King’s College London has recently been making strides towards inclusivity for their transgender students. Campuses are threaded with gender-neutral toilet facilities and since August 2017, the Trans Matters training scheme has been taken up by staff across departments, providing training on topics such as pronoun usage and the distinction between sex and gender. In spite of this, KCL has missed a key, potentially dangerous barrier to many trans students’ safety and inclusion in university life. The culprit: how they assign names to student IDs.
KCL has a policy where students can only have their legal names on their identity cards, which is a real barrier for most trans international students.
I was lucky enough to be born in the UK, where anyone over 16 can self-declare their legal name and title. By writing out the script for a statutory declaration and having it signed by two professional witnesses (which, in my case, were my old teachers), they give themselves a golden ticket for changing their financial, tax, and medical records. With little more than paper, a pen and two supportive professionals, transgender home-students like me can gain the legal documents KCL wants in less than a day.
This is not the case for everyone. I have met students from Italy and the USA that, under their current circumstances and their region’s laws, are barred from having their names legally recognised. This then contaminated how KCL assigned their ID’s. By being dealt a bad hand in the game of national identity, they may well spend the next 3 years here branded with names they do not use.
Allegedly, this policy is for student safety. But in effect, it puts all students at risk.
Firstly, their ID card could ‘out’ a student as trans to the public. This is especially true if they are cis-passing. Inside the safe, socially liberal bubble of university, this isn’t the end of the world. But we move and interact with the diverse population of London, and some people here have very colourful opinions of us.
Increasing visibility of trans people has put many at risk, with anti-trans and homophobic hate crimes in England and Wales having risen by 144% between 2013-14 and 2017-18. If someone who is particularly sharp-eyed and unkind catches a glimpse of an ID where the name does not seem to match the face it is next to, it’s owner could be put in a lot of danger.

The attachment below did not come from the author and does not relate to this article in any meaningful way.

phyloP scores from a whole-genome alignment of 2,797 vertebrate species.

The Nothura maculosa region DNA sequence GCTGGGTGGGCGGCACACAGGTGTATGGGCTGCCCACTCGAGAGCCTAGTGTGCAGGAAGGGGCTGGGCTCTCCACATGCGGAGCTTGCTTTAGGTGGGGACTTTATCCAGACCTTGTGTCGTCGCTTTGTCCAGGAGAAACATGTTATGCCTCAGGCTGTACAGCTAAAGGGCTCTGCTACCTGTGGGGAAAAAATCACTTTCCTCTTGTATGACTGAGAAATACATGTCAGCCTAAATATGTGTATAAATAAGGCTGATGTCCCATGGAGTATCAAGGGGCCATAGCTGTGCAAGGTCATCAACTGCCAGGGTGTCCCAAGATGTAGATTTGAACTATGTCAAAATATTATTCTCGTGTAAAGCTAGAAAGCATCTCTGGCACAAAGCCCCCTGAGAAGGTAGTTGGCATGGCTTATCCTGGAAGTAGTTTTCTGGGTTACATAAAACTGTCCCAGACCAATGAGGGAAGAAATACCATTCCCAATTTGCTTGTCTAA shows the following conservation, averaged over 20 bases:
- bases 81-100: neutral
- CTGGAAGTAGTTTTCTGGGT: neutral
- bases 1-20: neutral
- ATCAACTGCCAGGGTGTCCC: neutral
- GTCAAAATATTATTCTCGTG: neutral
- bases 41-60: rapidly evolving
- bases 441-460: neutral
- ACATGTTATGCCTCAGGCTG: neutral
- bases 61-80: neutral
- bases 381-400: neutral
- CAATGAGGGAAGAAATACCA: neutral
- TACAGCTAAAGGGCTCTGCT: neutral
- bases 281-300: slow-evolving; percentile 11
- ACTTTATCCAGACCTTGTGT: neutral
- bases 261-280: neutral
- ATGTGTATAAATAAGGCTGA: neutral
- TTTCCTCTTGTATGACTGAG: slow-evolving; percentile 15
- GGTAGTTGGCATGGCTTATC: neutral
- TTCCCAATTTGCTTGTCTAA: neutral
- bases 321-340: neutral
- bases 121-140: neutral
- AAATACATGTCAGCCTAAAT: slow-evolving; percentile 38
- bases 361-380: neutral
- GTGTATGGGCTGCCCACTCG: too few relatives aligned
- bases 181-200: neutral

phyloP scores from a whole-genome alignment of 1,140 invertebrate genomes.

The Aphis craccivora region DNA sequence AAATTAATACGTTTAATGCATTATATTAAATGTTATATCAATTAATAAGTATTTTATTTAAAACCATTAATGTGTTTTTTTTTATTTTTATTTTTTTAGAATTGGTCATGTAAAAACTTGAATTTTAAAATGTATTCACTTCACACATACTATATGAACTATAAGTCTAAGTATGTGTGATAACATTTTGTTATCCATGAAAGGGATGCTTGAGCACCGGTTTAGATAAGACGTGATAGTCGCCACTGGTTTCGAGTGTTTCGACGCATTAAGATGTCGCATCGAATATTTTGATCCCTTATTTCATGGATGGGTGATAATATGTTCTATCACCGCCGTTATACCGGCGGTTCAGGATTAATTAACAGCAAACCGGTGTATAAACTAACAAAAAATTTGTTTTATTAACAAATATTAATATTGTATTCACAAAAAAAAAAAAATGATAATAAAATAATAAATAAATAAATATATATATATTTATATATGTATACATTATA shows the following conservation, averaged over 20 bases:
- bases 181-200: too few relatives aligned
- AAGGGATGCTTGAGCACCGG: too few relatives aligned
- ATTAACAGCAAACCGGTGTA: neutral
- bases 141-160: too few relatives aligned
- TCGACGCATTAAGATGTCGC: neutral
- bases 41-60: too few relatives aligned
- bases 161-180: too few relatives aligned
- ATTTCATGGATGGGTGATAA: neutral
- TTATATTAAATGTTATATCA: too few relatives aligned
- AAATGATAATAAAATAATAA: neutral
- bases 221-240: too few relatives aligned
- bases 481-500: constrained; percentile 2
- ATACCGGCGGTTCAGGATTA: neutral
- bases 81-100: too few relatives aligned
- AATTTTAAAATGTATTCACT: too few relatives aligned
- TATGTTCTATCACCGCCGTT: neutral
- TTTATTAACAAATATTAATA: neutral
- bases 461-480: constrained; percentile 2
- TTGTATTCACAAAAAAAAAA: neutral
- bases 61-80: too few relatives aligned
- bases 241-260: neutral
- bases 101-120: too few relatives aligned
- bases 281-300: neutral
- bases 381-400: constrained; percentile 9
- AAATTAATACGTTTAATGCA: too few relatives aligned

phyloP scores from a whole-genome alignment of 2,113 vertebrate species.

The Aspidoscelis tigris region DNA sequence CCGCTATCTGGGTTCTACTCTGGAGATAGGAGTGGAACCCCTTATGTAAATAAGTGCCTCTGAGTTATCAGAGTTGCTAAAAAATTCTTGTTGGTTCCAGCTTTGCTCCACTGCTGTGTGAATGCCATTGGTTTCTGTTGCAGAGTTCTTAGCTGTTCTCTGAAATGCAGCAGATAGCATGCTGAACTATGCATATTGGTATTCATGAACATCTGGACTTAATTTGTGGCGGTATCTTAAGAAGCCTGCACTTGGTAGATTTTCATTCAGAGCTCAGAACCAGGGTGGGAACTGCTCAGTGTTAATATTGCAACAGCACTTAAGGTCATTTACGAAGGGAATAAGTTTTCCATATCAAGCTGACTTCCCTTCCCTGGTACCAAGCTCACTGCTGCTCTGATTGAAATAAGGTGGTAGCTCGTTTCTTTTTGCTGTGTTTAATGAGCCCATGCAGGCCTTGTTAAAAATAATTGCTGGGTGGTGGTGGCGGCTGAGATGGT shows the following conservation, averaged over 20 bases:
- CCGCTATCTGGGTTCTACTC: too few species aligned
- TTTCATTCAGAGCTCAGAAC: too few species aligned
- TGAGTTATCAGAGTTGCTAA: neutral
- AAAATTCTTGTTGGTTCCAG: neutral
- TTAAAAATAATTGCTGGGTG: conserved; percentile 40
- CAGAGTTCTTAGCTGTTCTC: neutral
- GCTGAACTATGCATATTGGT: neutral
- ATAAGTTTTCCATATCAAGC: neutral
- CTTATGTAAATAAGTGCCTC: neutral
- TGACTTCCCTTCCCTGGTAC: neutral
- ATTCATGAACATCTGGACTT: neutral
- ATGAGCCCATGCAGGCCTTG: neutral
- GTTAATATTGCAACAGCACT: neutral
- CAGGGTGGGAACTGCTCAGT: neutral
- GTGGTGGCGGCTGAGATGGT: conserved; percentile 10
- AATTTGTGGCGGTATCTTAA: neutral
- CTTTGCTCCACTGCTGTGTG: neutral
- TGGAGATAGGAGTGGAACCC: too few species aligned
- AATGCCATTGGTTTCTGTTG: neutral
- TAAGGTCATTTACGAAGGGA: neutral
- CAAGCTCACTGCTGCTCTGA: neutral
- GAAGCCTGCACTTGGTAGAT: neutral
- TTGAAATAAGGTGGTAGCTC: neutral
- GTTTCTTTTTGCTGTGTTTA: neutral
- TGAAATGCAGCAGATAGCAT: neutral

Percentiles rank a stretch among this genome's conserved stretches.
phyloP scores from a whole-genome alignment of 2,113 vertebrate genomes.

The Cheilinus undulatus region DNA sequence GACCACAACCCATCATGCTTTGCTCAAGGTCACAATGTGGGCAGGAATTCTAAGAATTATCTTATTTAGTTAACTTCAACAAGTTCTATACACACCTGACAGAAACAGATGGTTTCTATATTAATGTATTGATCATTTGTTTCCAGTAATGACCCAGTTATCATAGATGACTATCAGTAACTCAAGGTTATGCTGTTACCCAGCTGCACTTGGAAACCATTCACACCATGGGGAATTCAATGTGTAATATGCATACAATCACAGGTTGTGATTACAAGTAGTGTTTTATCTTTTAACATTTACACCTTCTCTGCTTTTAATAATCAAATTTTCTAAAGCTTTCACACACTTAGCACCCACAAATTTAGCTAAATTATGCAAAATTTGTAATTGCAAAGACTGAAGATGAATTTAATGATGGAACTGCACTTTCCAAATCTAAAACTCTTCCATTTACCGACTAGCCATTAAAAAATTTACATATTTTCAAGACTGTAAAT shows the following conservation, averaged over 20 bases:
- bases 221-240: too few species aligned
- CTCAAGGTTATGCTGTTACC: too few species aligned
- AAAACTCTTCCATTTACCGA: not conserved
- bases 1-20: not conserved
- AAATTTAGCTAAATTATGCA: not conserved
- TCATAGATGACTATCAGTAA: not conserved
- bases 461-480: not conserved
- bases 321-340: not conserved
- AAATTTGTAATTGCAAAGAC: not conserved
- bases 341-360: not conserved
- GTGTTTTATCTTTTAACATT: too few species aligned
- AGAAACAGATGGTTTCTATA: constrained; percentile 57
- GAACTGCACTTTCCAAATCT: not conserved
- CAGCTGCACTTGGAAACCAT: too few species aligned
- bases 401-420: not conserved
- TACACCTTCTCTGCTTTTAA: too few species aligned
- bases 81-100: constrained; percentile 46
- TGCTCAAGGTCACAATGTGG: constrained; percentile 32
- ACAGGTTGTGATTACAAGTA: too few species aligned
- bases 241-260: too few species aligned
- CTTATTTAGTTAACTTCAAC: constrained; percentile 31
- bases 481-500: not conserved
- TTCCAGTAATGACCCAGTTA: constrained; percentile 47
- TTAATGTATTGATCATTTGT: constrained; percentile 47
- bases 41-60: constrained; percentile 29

Secondly, it creates a discrepancy between how KCL admin identify a student and how those who interact with them – their classmates and flatmates – identify them. If an ID card is lost and there is miscommunication between staff and a student’s peers, it cannot be returned as quickly. An unreturned ID is then more likely to be picked up and used by someone who really should not be using it.
This could be easily fixed by letting students declare a preferred name when they register at the university. Secondary schools across the UK do this, as does UCAS, without being struck by administrative Armageddon. It would not just be useful for trans students, but for any students who for individual, cultural or political reasons use two first names.
Student Records could mediate between students’ legal and social identity, making it easier for their peers and staff to work together to keep track of them. The trans students affected would no longer need to bury their ID’s at the bottom of their bags, turn them face-down on their kitchen desks or backwards in their card holders.
Living and studying in the London metropolis in some of the most rigorous degree programmes in the world is stressful enough as it is. For the affected trans students this snag only serves to make their lives a bit more difficult.
If King’s are truly committed to make the university more inclusive, implementing this simple change would make not only their trans students, but their whole student body more equal and safer.